Brazil’s Federal Police have published their final report involving the country’s meat scandal, and have indicted 63 people for participating in a corruption scheme, selling expired or adulterated meat, according to a China news agency.
All have been charged with passive corruption, use of forbidden or illicit substances, falsification of medical records, adulteration of food products or substances, embezzlement, malversation, and use of false documentation, among others.
The investigation, which spanned over several years, broke on March 17, causing a total of 45 nations to implement some kind of restrictions on imports from Brazil. By, March 29, only 13 remained closed, accounting for only 5 percent of Brazilian meat exports.
It has reportedly cost Brazil’s meat export market billions in revenues.
“Keeping food safe for all American families is our top priority. FSIS has strengthened the existing safeguards that protect the American food supply as a precaution and is monitoring the Brazilian government’s investigation closely.”
Dubbed Carne Fraca — “The Flesh is Weak” — for a Biblical reference aimed at the health officials who allegedly succumbed to temptation by accepting bribes, included at least 40 incidents. The BBC reported that federal police carried out raids in 194 locations, deploying more than 1,000 officers.
JBS and BRF, two of the plants involved in the scandal, have seen a loss in March of $1.74 billion, according to Economatica, an analysis consulting firm.
A single JBS Seara employee, a low-level manager, was indicted allegedly due to his relationship with federal inspectors.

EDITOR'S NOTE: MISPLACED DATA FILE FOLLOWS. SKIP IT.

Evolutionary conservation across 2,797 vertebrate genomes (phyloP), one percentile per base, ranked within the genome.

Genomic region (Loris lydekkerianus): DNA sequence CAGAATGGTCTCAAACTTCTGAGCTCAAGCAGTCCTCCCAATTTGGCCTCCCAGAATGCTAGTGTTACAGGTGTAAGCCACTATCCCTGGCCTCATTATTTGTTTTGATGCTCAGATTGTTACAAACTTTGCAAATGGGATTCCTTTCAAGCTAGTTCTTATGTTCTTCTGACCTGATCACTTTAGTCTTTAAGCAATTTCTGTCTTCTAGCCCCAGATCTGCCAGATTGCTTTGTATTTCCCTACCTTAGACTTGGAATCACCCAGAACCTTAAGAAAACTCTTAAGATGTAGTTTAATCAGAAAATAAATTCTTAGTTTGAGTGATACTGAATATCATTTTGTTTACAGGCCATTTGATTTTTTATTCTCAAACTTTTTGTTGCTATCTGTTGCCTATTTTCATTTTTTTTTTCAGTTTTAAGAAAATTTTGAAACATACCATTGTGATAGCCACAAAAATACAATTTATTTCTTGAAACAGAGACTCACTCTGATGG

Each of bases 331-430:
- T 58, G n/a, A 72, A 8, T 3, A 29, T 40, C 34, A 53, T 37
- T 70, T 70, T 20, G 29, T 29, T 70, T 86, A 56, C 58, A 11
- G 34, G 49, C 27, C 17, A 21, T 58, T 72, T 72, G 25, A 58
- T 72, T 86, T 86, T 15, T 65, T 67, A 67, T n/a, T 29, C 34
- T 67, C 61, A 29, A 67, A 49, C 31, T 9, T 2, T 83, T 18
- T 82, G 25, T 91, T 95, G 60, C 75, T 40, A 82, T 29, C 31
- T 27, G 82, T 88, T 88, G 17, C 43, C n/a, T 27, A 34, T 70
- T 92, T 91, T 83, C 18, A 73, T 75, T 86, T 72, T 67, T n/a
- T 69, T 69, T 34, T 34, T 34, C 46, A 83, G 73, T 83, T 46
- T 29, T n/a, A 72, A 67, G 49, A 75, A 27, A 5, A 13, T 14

The data showed that JBS, the largest global producer of animal protein, had lost 15.35 percent of its total value since the scandal broke, down from being worth $10.52 billion on March 16 to $8.9 billion the next week. BRF suffered less, losing just 1.45 percent of its value over the same period.
But experts say the scandal is a thing of the past, and exports should return to normal levels between April and May, as efforts have successfully reversed bans. Brazil is the world’s largest exporter of beef and poultry, and the fourth-largest exporter of pork.
In March, Brazil exported 124,880 metric tons of fresh and processed beef products, an 8 percent drop from the same month a year ago, according to Brazilian beef industry group Abrafrigo. These exports generated $489 million in revenue, a 3 percent drop, Abrafrigo said after compiling government data.
“As Brazil’s main clients resume purchases from Brazil, shipments will return to levels close to normality between April and May,” the statement said.
Despite the temporary ban, China remained Brazil’s largest beef importer as it continued to step up direct purchases of the country’s meat products, according to the Abrafrigo report.
According to reports, Brazil senior government officials and executives at meat giants JBS and BRF are included in the corruption and have been charged. A total of 21 meatpacking plants were involved in the investigation, including multinationals BRF and JBS, two of the world’s largest meat producers and exporters.
While the scandal seems to be gaining closure with the arrests, some industry groups are not ready to let it go.
The South Dakota Stockgrowers Association, along with R-CALF, have sent a petition to the Trump administration asking for a ban on imports of beef from Brazil. The petition is also posted on the We the People Website. Stockgrowers Executive Director Silvia Christen says the ban should remain until all beef sold in the U.S. has a country of origin label.
In March, following the scandal, USDA’s FSIS announced additional steps to keep the food supply safe for American families. None of the slaughter or processing facilities included in the Brazilian investigation have shipped meat products to the U.S., but FSIS immediately instituted a 100 percent pathogen testing on all brazil beef imports.
“Keeping food safe for American families is our top priority,” said Mike Young, USDA Acting Deputy Secretary. “FSIS has strengthened the existing safeguards that protect the American food supply as a precaution and is monitoring the Brazilian government’s investigation closely.” ❖
— Eatherton is a freelance writer from Beaulah, Wyo. When she’s not writing, she’s riding her horse or playing with her grandson. She can be reached at firstname.lastname@example.org.